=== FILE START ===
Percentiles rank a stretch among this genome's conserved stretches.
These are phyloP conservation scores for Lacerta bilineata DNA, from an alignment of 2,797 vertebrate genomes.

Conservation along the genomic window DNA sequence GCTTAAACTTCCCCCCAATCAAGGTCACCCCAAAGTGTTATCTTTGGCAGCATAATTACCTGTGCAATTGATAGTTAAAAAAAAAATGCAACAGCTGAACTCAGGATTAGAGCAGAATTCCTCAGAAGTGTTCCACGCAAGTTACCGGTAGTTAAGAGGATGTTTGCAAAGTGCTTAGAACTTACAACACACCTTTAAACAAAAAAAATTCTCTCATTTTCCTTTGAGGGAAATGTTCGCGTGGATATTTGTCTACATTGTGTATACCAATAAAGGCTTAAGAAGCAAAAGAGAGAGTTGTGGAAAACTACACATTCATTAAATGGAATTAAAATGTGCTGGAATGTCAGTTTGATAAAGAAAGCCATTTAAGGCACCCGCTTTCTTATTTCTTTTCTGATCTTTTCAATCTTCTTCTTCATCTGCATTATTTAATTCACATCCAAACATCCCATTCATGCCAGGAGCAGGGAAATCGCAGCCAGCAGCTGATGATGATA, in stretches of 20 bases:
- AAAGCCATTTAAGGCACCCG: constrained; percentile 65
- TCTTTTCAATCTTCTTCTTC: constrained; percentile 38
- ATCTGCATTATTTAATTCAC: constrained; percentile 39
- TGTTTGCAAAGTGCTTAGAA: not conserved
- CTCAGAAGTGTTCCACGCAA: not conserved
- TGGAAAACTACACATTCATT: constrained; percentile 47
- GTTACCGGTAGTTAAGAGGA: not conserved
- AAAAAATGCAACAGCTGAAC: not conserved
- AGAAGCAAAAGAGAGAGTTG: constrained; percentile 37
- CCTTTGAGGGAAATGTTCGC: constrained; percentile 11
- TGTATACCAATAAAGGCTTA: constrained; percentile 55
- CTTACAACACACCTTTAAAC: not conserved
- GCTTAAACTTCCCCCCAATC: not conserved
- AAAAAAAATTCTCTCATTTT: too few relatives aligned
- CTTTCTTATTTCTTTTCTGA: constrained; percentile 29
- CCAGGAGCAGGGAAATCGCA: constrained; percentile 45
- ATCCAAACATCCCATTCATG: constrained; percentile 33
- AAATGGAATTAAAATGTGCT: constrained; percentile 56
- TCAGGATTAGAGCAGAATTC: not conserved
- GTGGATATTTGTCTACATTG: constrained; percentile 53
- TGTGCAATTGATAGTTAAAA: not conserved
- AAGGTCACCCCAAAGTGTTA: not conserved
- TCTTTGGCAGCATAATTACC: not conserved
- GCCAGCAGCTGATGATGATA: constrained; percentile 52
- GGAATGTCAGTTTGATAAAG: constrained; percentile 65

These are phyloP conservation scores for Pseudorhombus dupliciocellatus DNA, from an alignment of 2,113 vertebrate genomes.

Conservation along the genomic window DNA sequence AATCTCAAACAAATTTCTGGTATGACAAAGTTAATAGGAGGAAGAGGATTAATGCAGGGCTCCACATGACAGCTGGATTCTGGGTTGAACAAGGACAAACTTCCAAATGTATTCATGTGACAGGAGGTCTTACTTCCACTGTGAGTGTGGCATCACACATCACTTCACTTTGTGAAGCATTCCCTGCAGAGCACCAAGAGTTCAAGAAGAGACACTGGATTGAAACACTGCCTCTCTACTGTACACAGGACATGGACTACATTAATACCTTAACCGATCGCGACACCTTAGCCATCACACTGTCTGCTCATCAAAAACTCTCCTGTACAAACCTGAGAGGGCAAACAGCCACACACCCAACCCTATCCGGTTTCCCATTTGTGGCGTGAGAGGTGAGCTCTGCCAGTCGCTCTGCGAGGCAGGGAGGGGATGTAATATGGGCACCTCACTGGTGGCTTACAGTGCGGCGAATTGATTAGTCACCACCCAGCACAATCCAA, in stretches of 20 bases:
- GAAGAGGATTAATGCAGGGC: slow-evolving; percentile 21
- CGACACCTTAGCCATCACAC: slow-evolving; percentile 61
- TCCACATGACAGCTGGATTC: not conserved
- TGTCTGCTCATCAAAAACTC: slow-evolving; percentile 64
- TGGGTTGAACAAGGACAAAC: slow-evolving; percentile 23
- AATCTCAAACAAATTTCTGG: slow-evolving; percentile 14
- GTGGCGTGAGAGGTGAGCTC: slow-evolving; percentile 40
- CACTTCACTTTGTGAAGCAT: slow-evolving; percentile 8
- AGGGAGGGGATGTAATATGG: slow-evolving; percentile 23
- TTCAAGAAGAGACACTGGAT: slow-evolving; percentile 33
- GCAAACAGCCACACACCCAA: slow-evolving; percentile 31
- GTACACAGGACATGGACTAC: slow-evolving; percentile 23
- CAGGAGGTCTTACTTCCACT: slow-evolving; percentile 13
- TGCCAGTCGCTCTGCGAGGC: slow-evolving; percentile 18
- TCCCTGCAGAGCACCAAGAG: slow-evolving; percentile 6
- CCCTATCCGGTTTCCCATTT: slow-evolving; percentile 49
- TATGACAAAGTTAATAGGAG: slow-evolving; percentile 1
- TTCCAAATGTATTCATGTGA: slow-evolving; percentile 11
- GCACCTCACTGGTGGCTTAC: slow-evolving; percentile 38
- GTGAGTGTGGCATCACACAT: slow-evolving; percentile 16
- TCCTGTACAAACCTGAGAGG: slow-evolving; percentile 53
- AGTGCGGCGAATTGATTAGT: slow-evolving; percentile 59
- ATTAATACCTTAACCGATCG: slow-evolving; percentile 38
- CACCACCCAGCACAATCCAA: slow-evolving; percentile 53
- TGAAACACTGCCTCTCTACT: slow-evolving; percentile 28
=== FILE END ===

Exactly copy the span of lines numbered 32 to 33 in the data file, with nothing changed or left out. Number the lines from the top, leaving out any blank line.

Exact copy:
- CGACACCTTAGCCATCACAC: slow-evolving; percentile 61
- TCCACATGACAGCTGGATTC: not conserved